« Reply #8 on: December 13, 2009, 10:38:51 AM »

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Home Sales
« Reply #9 on: March 28, 2010, 01:28:33 PM »
Home sales fell in North Jersey in 2009
Sunday, March 28, 2010
Last updated: Sunday March 28, 2010, 1:22 PM
BY KATHLEEN LYNN AND DAVE SHEINGOLD
The Record
STAFF WRITERS

Click here for a chart of median homes sales in Bergen/Passaic counties.

See housing market changes, at the county level, the muncipal level and within market value segments.

North Jersey home prices dropped 8 percent last year, falling to their lowest level since 2004 and draining billions of dollars from the housing market.

Despite federal efforts to prop up the market with low mortgage rates and an $8,000 tax credit, the median price for single-family homes dropped 8 percent in Bergen County and 9 percent in Passaic County, according to an analysis of sales data by The Record. For the year, homes sold at a median price of $415,000 in Bergen and $320,000 in Passaic. Prices dropped the most at the low and high ends of the market.

"We entered 2009 staring into the economic abyss," said Rutgers economist James Hughes. And that was reflected in the housing market, which continued to pay for the excesses of the housing boom.

It's too early to tell how 2010 prices will shape up, although many analysts believe housing demand will slacken after the tax credit expires next month.

As painful as 2009's price declines were for sellers, they opened the door to homeownership for many first-time buyers.

"Houses that were $350,000 can be under $300,000 now," said real estate agent Ellen Weiner of Weichert in Clifton.

In fact, prices in 2009 were down about 15 percent from their peaks in the middle of the decade much less than the roughly 30 percent average decline seen nationwide. Even more striking, the number of sales in the two counties has plummeted by 62 percent since the market peak, The Record's analysis found. Only about 7,400 residential real estate sales were recorded in Bergen and Passaic, down from 19,300 in 2005.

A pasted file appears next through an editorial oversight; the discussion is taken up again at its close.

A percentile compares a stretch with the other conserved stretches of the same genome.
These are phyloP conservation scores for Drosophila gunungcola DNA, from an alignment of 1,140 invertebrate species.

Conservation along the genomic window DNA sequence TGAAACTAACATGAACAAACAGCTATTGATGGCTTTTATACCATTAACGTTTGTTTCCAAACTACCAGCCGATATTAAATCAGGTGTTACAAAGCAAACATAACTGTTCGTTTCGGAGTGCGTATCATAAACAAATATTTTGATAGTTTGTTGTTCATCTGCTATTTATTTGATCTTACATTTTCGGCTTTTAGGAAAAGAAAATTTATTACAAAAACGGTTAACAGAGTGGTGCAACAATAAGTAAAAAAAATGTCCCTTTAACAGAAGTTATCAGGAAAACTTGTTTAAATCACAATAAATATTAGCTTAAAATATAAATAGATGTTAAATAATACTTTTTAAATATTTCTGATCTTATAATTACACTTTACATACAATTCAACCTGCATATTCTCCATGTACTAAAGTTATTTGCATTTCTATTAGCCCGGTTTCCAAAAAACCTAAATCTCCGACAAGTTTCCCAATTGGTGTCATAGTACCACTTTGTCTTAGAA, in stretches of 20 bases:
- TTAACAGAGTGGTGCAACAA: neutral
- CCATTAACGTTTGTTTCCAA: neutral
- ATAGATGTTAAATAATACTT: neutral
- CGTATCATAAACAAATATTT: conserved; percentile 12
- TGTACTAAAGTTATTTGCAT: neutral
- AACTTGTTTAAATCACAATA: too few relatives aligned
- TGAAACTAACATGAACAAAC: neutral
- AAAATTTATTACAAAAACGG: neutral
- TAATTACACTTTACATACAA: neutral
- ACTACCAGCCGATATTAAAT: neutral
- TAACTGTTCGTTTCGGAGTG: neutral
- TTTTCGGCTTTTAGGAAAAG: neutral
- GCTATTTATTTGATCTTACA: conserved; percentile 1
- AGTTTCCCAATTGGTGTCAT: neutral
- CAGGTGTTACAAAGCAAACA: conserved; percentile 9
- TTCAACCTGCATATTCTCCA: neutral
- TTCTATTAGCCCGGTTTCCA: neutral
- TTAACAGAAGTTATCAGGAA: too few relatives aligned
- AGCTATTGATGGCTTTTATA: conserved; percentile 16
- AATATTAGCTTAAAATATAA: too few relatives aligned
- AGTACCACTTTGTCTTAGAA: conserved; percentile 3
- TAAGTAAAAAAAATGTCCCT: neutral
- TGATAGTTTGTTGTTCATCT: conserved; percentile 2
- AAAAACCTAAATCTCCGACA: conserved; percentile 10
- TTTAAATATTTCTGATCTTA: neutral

For most people, who are neither buying or selling, lower values reduce household wealth, making consumers less willing and able to borrow and spend. This lost housing wealth has added to a sense of unease about the economy, which has been plagued by unemployment rates around 10 percent.

The analysis also found that:

    * Median prices dropped most in areas with the lowest and highest prices. In communities where the typical price is less than $300,000, the median price sank 15 percent in 2009. At the high end, where homes generally sell for at least $750,000, the typical price dropped 11 percent.
       
    * Total sales volume in the two counties plummeted from $9.3 billion in 2005 to $3.3 billion in 2009.
       
    * In a separate sign of market trouble, there was one category of sales that did not drop in 2009. Roughly 1,500 sales were recorded during or immediately after foreclosures by lenders against owners who stopped making mortgage payments, about the same as in 2008.